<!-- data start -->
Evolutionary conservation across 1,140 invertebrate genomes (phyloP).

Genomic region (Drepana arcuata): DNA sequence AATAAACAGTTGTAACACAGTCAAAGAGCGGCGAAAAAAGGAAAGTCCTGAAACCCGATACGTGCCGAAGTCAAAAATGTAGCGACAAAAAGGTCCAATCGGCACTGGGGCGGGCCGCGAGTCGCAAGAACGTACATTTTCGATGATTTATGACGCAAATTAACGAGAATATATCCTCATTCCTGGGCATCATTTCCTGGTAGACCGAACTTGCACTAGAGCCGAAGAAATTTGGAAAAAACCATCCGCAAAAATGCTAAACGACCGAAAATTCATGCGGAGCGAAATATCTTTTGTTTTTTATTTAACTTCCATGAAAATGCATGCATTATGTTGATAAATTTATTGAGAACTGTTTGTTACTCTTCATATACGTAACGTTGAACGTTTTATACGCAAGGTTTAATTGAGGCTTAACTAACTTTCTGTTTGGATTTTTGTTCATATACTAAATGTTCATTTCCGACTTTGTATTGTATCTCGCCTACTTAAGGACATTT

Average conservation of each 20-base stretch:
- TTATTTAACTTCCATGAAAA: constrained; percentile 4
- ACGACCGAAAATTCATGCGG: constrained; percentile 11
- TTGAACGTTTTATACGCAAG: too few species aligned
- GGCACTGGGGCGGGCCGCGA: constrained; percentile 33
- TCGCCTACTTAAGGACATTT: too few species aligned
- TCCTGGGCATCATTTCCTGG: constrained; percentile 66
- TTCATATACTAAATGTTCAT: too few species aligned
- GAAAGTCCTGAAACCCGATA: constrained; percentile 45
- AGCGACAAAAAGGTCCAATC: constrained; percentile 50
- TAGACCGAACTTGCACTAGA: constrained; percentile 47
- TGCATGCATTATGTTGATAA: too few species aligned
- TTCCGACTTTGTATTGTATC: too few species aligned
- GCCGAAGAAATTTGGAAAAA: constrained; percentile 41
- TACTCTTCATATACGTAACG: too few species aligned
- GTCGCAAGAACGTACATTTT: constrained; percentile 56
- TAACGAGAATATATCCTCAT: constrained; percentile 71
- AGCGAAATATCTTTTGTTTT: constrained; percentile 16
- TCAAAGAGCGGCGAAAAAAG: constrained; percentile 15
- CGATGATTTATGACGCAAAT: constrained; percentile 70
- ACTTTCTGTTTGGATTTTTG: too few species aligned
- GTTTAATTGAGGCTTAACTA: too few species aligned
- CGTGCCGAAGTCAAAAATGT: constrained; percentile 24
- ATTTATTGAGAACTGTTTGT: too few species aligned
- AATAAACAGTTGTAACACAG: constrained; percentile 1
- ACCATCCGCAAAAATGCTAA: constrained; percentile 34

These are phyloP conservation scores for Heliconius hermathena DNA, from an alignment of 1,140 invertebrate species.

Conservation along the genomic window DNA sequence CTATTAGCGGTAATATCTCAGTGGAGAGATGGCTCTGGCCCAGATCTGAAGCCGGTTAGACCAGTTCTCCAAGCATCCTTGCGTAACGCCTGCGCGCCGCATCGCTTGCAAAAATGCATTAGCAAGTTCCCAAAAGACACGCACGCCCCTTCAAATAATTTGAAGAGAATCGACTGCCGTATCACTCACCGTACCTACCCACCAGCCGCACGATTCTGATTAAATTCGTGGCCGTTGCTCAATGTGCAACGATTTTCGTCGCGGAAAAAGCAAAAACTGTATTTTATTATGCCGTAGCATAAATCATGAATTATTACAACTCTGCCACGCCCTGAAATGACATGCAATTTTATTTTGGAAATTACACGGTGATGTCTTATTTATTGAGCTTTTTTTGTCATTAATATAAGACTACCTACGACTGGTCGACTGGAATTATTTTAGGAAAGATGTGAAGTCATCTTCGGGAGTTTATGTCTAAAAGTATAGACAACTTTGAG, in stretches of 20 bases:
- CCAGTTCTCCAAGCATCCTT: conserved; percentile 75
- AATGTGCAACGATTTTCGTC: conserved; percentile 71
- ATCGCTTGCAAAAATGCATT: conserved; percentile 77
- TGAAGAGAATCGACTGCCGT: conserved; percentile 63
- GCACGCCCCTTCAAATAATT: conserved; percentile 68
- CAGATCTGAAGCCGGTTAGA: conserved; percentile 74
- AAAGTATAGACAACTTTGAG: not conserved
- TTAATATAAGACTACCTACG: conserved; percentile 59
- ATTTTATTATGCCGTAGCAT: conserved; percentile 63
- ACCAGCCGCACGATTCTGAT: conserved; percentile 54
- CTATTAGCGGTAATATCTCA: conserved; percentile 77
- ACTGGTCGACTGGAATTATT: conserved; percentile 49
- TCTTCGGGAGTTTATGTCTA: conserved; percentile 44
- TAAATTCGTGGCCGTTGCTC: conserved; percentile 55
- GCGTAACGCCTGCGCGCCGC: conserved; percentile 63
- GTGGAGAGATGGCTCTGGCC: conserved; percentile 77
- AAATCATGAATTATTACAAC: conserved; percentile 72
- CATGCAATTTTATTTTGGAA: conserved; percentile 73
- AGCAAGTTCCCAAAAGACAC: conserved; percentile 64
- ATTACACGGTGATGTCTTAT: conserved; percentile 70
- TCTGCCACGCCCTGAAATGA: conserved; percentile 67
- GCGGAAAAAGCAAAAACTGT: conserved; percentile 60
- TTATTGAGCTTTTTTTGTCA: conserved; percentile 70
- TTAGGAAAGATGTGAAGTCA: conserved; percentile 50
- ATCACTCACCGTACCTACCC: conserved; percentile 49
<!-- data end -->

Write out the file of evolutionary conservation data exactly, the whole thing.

Evolutionary conservation across 1,140 invertebrate genomes (phyloP).

Genomic region (Drepana arcuata): DNA sequence AATAAACAGTTGTAACACAGTCAAAGAGCGGCGAAAAAAGGAAAGTCCTGAAACCCGATACGTGCCGAAGTCAAAAATGTAGCGACAAAAAGGTCCAATCGGCACTGGGGCGGGCCGCGAGTCGCAAGAACGTACATTTTCGATGATTTATGACGCAAATTAACGAGAATATATCCTCATTCCTGGGCATCATTTCCTGGTAGACCGAACTTGCACTAGAGCCGAAGAAATTTGGAAAAAACCATCCGCAAAAATGCTAAACGACCGAAAATTCATGCGGAGCGAAATATCTTTTGTTTTTTATTTAACTTCCATGAAAATGCATGCATTATGTTGATAAATTTATTGAGAACTGTTTGTTACTCTTCATATACGTAACGTTGAACGTTTTATACGCAAGGTTTAATTGAGGCTTAACTAACTTTCTGTTTGGATTTTTGTTCATATACTAAATGTTCATTTCCGACTTTGTATTGTATCTCGCCTACTTAAGGACATTT

Average conservation of each 20-base stretch:
- TTATTTAACTTCCATGAAAA: constrained; percentile 4
- ACGACCGAAAATTCATGCGG: constrained; percentile 11
- TTGAACGTTTTATACGCAAG: too few species aligned
- GGCACTGGGGCGGGCCGCGA: constrained; percentile 33
- TCGCCTACTTAAGGACATTT: too few species aligned
- TCCTGGGCATCATTTCCTGG: constrained; percentile 66
- TTCATATACTAAATGTTCAT: too few species aligned
- GAAAGTCCTGAAACCCGATA: constrained; percentile 45
- AGCGACAAAAAGGTCCAATC: constrained; percentile 50
- TAGACCGAACTTGCACTAGA: constrained; percentile 47
- TGCATGCATTATGTTGATAA: too few species aligned
- TTCCGACTTTGTATTGTATC: too few species aligned
- GCCGAAGAAATTTGGAAAAA: constrained; percentile 41
- TACTCTTCATATACGTAACG: too few species aligned
- GTCGCAAGAACGTACATTTT: constrained; percentile 56
- TAACGAGAATATATCCTCAT: constrained; percentile 71
- AGCGAAATATCTTTTGTTTT: constrained; percentile 16
- TCAAAGAGCGGCGAAAAAAG: constrained; percentile 15
- CGATGATTTATGACGCAAAT: constrained; percentile 70
- ACTTTCTGTTTGGATTTTTG: too few species aligned
- GTTTAATTGAGGCTTAACTA: too few species aligned
- CGTGCCGAAGTCAAAAATGT: constrained; percentile 24
- ATTTATTGAGAACTGTTTGT: too few species aligned
- AATAAACAGTTGTAACACAG: constrained; percentile 1
- ACCATCCGCAAAAATGCTAA: constrained; percentile 34

These are phyloP conservation scores for Heliconius hermathena DNA, from an alignment of 1,140 invertebrate species.

Conservation along the genomic window DNA sequence CTATTAGCGGTAATATCTCAGTGGAGAGATGGCTCTGGCCCAGATCTGAAGCCGGTTAGACCAGTTCTCCAAGCATCCTTGCGTAACGCCTGCGCGCCGCATCGCTTGCAAAAATGCATTAGCAAGTTCCCAAAAGACACGCACGCCCCTTCAAATAATTTGAAGAGAATCGACTGCCGTATCACTCACCGTACCTACCCACCAGCCGCACGATTCTGATTAAATTCGTGGCCGTTGCTCAATGTGCAACGATTTTCGTCGCGGAAAAAGCAAAAACTGTATTTTATTATGCCGTAGCATAAATCATGAATTATTACAACTCTGCCACGCCCTGAAATGACATGCAATTTTATTTTGGAAATTACACGGTGATGTCTTATTTATTGAGCTTTTTTTGTCATTAATATAAGACTACCTACGACTGGTCGACTGGAATTATTTTAGGAAAGATGTGAAGTCATCTTCGGGAGTTTATGTCTAAAAGTATAGACAACTTTGAG, in stretches of 20 bases:
- CCAGTTCTCCAAGCATCCTT: conserved; percentile 75
- AATGTGCAACGATTTTCGTC: conserved; percentile 71
- ATCGCTTGCAAAAATGCATT: conserved; percentile 77
- TGAAGAGAATCGACTGCCGT: conserved; percentile 63
- GCACGCCCCTTCAAATAATT: conserved; percentile 68
- CAGATCTGAAGCCGGTTAGA: conserved; percentile 74
- AAAGTATAGACAACTTTGAG: not conserved
- TTAATATAAGACTACCTACG: conserved; percentile 59
- ATTTTATTATGCCGTAGCAT: conserved; percentile 63
- ACCAGCCGCACGATTCTGAT: conserved; percentile 54
- CTATTAGCGGTAATATCTCA: conserved; percentile 77
- ACTGGTCGACTGGAATTATT: conserved; percentile 49
- TCTTCGGGAGTTTATGTCTA: conserved; percentile 44
- TAAATTCGTGGCCGTTGCTC: conserved; percentile 55
- GCGTAACGCCTGCGCGCCGC: conserved; percentile 63
- GTGGAGAGATGGCTCTGGCC: conserved; percentile 77
- AAATCATGAATTATTACAAC: conserved; percentile 72
- CATGCAATTTTATTTTGGAA: conserved; percentile 73
- AGCAAGTTCCCAAAAGACAC: conserved; percentile 64
- ATTACACGGTGATGTCTTAT: conserved; percentile 70
- TCTGCCACGCCCTGAAATGA: conserved; percentile 67
- GCGGAAAAAGCAAAAACTGT: conserved; percentile 60
- TTATTGAGCTTTTTTTGTCA: conserved; percentile 70
- TTAGGAAAGATGTGAAGTCA: conserved; percentile 50
- ATCACTCACCGTACCTACCC: conserved; percentile 49